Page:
CONTENT OVERVIEW: The Impossible is rated PG-13. It shows a graphic hamstring injury and a rather horrifying scene of blood-vomiting, as well as shots of drowned bodies. A tsunami scene is very intense. A woman's bare breast is rather matter-of-factly shown twice for about a second, though in both instances it's neither sexual nor arousing (and is likely true to the actual story).  We also see a naked man's backside from a distance. There are a few scattered mild-to-moderate profanities, but foul language isn't a major concern for this film.

MESSAGES TO DISCUSS: We are bound by honor to help those in need, providing comfort, aide, and compassion (Mosiah 18:8-9James 4:17). The greatest joys and deepest love we experience in life may be with our families (The Family- A Proclamation to the World).


Utilizing every scary movie cliche at its disposal and hanging its entire premise on a rather silly computer-generated creation (less is more, people!), Mama starts strong but falls apart as it goes, made watchable by the fact that it's actually very well-acted. Jessica Chastain (recently nominated for a Best Actress Oscar for Zero Dark Thirty) stars as a punk rocker who adopts, along with her boyfriend, two girls (the boyfriend's nieces) who were raised in the woods by a ghostly spectre they call “Mama.”

Chastain does fine work here, even as she goes through the requisite scary movie paces, and her transformation from apathetic guardian to a woman who comes to feel a maternal love for (and desire to protect) these children is actually quite moving. Nikolaj Coster-Waldau impresses in dual roles as the boyfriend and, in a brief prologue, as that character's twin brother, the girls' father. As the older sister, Megan Charpentier delivers nuance aplenty, displaying loyalty to “Mama” and fear of the apparition's jealousy as a bond forms between the girls and their new “mother.” Isabelle Nelisse is all kinds of creepy as the younger sister, who's almost-cute but clearly disturbed, more deeply influenced by ghoulish matriarch than her sibling.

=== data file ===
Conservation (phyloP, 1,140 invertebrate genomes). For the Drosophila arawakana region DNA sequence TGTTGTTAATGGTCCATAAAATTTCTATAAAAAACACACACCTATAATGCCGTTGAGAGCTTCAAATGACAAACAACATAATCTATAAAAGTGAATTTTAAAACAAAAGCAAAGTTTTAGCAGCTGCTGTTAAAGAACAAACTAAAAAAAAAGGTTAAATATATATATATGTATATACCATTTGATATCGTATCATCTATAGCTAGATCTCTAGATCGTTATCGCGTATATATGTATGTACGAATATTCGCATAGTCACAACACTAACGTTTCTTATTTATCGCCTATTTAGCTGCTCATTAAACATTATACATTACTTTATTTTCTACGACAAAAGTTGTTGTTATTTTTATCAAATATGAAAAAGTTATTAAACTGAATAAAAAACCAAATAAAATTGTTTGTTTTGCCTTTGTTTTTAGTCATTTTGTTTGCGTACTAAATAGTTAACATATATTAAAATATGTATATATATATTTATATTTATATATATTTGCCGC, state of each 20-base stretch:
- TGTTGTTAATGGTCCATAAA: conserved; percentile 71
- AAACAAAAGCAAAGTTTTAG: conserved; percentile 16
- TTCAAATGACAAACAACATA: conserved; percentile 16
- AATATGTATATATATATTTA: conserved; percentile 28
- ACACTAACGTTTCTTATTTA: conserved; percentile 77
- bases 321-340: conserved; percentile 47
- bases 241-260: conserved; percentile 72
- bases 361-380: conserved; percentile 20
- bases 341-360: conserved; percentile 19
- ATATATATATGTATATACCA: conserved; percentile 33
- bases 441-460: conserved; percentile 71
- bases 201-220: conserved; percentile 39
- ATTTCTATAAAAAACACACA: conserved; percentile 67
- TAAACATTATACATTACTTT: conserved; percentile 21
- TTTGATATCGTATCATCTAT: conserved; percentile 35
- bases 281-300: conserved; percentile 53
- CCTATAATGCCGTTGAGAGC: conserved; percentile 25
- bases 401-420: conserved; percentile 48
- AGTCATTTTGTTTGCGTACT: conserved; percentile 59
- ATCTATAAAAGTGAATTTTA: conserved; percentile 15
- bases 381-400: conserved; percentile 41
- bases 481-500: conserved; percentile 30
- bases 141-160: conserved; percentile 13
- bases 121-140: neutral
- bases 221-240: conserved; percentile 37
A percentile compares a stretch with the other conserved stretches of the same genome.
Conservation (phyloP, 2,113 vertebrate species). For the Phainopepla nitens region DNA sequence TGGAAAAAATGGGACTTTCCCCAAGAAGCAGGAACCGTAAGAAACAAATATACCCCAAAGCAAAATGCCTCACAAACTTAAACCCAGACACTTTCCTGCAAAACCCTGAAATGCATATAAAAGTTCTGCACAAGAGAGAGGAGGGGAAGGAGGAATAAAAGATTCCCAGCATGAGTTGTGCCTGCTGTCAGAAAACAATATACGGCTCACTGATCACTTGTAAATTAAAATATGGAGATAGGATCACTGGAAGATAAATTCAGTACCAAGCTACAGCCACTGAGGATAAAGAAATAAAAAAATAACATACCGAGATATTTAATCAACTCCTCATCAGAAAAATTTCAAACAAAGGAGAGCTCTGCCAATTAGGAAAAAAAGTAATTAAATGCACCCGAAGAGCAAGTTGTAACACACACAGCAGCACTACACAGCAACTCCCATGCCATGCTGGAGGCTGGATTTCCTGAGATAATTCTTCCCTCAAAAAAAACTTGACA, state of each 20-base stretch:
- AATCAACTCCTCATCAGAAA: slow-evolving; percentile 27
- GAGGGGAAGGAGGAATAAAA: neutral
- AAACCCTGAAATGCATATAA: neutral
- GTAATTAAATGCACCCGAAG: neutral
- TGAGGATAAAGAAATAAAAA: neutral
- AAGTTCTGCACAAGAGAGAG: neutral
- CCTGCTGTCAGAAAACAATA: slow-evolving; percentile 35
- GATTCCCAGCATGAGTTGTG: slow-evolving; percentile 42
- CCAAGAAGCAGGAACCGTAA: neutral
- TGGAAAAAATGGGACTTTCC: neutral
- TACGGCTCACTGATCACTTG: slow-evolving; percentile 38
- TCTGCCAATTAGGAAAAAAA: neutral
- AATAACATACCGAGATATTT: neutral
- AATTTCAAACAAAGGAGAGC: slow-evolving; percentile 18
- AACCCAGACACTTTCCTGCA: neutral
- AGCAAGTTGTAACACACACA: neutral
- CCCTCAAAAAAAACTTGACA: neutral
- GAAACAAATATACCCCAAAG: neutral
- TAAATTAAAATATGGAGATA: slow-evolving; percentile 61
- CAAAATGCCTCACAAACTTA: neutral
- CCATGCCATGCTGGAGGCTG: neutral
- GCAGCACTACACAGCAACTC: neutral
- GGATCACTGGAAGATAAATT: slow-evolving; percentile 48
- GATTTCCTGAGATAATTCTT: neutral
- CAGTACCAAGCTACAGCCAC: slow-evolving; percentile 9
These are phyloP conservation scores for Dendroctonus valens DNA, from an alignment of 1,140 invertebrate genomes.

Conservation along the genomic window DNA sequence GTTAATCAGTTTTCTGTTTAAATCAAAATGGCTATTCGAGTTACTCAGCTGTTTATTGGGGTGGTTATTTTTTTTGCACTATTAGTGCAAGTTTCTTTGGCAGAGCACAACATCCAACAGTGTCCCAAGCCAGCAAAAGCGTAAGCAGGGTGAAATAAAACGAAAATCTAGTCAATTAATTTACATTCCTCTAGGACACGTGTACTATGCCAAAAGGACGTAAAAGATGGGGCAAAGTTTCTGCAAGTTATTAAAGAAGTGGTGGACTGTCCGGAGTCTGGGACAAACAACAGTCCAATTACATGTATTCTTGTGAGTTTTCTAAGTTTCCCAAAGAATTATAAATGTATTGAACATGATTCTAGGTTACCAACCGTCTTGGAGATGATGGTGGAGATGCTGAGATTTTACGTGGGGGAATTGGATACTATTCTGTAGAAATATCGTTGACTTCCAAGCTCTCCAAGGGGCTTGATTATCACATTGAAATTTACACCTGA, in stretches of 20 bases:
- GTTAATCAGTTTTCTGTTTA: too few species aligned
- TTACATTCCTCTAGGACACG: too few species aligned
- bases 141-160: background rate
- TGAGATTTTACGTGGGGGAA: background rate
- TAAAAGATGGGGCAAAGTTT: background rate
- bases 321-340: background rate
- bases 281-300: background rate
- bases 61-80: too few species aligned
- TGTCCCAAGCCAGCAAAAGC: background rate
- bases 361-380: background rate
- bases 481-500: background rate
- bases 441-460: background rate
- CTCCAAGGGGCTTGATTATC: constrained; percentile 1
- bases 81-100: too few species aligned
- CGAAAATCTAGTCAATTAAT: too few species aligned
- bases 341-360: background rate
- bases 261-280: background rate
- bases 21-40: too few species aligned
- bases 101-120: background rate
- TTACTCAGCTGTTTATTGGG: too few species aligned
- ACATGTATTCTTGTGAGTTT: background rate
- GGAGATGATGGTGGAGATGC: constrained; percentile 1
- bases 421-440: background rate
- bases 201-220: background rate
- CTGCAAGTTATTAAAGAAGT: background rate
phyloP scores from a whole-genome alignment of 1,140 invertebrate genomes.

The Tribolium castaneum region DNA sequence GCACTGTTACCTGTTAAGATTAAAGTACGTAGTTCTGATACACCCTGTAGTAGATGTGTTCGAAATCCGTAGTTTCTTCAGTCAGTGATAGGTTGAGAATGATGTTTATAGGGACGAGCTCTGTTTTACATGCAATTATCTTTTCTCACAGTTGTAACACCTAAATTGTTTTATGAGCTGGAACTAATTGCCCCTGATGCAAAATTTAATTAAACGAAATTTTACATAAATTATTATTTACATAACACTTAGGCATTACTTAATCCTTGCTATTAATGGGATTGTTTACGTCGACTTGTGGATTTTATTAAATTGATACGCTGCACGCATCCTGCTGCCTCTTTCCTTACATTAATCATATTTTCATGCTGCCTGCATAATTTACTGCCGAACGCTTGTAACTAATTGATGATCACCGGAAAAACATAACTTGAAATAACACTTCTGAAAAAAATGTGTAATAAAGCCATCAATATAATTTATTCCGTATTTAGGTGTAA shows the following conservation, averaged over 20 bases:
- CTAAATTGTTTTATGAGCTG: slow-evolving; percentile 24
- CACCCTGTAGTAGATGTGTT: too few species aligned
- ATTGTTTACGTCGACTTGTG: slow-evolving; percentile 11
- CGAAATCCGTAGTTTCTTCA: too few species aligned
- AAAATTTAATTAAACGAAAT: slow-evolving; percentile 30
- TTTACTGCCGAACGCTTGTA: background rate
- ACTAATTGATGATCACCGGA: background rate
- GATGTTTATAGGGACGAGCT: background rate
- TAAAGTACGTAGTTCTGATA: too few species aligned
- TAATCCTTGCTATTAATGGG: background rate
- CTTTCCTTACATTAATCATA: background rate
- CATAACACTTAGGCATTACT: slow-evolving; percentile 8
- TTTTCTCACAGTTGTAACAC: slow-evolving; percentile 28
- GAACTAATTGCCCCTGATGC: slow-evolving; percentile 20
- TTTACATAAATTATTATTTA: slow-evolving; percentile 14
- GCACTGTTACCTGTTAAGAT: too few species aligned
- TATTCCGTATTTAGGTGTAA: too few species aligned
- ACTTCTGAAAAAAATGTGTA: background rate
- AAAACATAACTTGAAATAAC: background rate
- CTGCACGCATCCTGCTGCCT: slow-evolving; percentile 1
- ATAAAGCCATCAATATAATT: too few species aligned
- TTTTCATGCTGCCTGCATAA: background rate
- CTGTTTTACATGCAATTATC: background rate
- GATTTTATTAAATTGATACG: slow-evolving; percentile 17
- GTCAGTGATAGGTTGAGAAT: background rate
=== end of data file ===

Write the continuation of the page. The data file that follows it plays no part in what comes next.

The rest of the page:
Early on the film skillfully establishes a creepy tone and terrifies most when it relies on the power of suggestion. Once “Mama” is revealed, however, her fake-looking appearance elicits eye rolls, not screams, while her mythology borrows too-heavily from last year's far-superior Woman in Black. The plot collapses towards the end (though again, the actors valiantly give it their all). Alas, Mama is neither polished enough to truly frighten nor terrible enough to be unintentionally entertaining. It's merely close enough to being good that it disappoints with its blown potential.


CONTENT OVERVIEW: There's one f-word and a few other profanities. A woman straddles a man on a bed, kisses him, and begins to pull up his shirt when they're interrupted. A flashback shows the murder of a nun (stabbed in the chest with a screw) from the perspective of the killer. Murder (or attempted murder) of children with accompanying suicide by the killer is a recurring theme. A vicious ghost attacks humans, biting one on the back, throwing another down a flight of stairs, and possessing then killing another off-screen.

MESSAGES TO DISCUSS: The final state of those who harm children is miserable (Matthew 18:4-5), though the reality differs greatly from the fictional mythology of this film.